A. Breach of Contract

Aaron's filed a Partial Motion to Dismiss for count one of Milby's suit. Aaron's argues that even if there was a contract, it was a contingency fee contract. Due to the nature of these contracts, when the relationship is terminated without the contingency occurring, the contract is void. The motion to dismiss argues that Kansas law prevents attorneys from recovering the fee itself under contingency fee contracts if the contingency has not become a reality.[16] Aaron's also claims that Milby has not alleged that the terms of the contract were meant to "extend beyond or survive termination of the attorney-client relationship."[17]

Kansas Rule of Professional Responsibility 226(1.5)(d) requires that a contingency fee agreement "shall be in writing and shall state the method by which the fee is to be determined."[18] This Court has held that Kansas law states that when "an attorney engaged pursuant to a contingency fee contract is discharged prior to the designated contingency, the attorney cannot recover on the basis of the contingency, but may, by quantum meruit, recover the reasonable value of his services."[19]

A plaintiff moved for summary judgment against her lawyers in a similar case, claiming that a contingency fee contract was terminated before the contingency occurred.[20] The Court found that there was enough evidence to grant the requested summary judgment.[21] It held that "upon the termination of the relationship prior to obtaining a favorable result, the recovery available to [the attorney] is limited to quantum meruit. "[22]

In Madison v. Goodyear Tire and Rubber Co ., the Kansas Court of Appeals held that the rule allowing an attorney to recover in full under a contingency fee contract without the occurrence of the contingency "is not supported by logic or reason; nor is it mandated by legal precedent."[23] This Court held that when an "attorney is discharged prior to the accomplishment of the task designated in the contract, the attorney's recovery cannot be measured by the contract, but rather must be determined on the basis of what services actually performed were reasonably worth."[24]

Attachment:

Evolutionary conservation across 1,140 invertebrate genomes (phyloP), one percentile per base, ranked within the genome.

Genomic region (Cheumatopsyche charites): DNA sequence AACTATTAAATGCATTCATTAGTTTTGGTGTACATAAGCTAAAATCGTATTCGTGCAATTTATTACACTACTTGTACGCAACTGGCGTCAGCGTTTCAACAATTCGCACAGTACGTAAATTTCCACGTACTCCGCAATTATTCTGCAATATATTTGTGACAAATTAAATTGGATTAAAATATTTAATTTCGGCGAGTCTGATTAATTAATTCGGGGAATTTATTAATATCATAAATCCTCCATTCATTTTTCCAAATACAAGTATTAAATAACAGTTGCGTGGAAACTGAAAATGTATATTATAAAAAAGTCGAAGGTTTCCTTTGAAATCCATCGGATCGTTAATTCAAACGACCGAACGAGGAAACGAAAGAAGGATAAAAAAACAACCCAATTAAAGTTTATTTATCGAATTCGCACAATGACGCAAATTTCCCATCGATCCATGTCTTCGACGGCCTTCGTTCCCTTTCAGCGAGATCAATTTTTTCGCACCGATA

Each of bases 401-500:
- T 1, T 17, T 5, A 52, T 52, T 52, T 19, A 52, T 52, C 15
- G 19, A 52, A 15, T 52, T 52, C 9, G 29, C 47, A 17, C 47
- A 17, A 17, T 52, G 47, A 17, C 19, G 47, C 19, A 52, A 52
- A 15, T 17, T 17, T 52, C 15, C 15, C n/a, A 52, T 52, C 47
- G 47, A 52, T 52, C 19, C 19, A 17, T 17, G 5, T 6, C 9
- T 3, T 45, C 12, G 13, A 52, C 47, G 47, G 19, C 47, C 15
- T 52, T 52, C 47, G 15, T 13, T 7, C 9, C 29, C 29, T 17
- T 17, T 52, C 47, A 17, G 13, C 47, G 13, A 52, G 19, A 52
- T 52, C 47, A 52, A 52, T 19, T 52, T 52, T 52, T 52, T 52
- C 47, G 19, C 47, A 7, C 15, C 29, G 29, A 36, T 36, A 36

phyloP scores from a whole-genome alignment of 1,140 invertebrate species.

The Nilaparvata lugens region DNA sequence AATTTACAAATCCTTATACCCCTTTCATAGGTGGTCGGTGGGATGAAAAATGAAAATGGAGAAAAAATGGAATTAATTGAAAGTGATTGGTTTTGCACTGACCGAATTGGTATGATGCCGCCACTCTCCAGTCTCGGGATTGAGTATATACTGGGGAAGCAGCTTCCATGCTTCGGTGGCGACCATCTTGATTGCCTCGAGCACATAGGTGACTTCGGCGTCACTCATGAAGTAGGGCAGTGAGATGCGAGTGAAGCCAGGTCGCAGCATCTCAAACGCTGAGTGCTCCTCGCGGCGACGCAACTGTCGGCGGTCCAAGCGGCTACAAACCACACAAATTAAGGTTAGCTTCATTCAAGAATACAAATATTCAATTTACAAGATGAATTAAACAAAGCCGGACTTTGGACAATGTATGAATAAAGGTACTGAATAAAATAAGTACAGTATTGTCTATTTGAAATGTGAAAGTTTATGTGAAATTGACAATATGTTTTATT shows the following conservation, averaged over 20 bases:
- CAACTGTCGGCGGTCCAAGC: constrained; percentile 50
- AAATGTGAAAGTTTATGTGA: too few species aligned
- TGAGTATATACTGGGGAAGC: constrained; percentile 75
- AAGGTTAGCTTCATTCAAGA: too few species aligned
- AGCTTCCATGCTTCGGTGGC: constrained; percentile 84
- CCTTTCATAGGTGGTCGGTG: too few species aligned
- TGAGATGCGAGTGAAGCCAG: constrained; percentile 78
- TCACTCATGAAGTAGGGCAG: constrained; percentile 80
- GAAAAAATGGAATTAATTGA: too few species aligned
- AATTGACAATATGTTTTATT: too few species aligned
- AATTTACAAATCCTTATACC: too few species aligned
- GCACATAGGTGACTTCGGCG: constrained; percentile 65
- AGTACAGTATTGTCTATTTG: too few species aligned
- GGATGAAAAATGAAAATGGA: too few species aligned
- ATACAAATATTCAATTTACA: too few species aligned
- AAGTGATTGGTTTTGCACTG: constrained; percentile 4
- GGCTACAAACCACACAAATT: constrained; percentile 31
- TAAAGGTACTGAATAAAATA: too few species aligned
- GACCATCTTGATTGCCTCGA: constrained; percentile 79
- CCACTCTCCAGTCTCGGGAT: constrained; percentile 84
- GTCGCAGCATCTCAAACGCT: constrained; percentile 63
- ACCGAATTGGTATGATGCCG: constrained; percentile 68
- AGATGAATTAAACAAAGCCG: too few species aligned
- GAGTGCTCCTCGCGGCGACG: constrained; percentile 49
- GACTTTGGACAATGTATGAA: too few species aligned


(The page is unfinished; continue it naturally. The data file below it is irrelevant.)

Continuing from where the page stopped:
Milby claims that eleven of the files Aaron's removed had been reduced to judgment with monies being collected, which it says should trigger payment of the contingency fee.[25] In support of this proposition, Milby cites Bryant v. El Dorado National Bank, which awarded the contingency fee to the attorney after he was discharged.[26] This case is distinguished by Madison, which held that in Bryant the "operative contingency had occurred prior to the discharge of the attorney. In such a situation, full recovery as per the contingency fee arrangement is logical and justified."[27] The Court in Madison held that in cases where the "contingency has not been realized prior to the attorney's discharge" recovery under quantum meruit is appropriate.[28]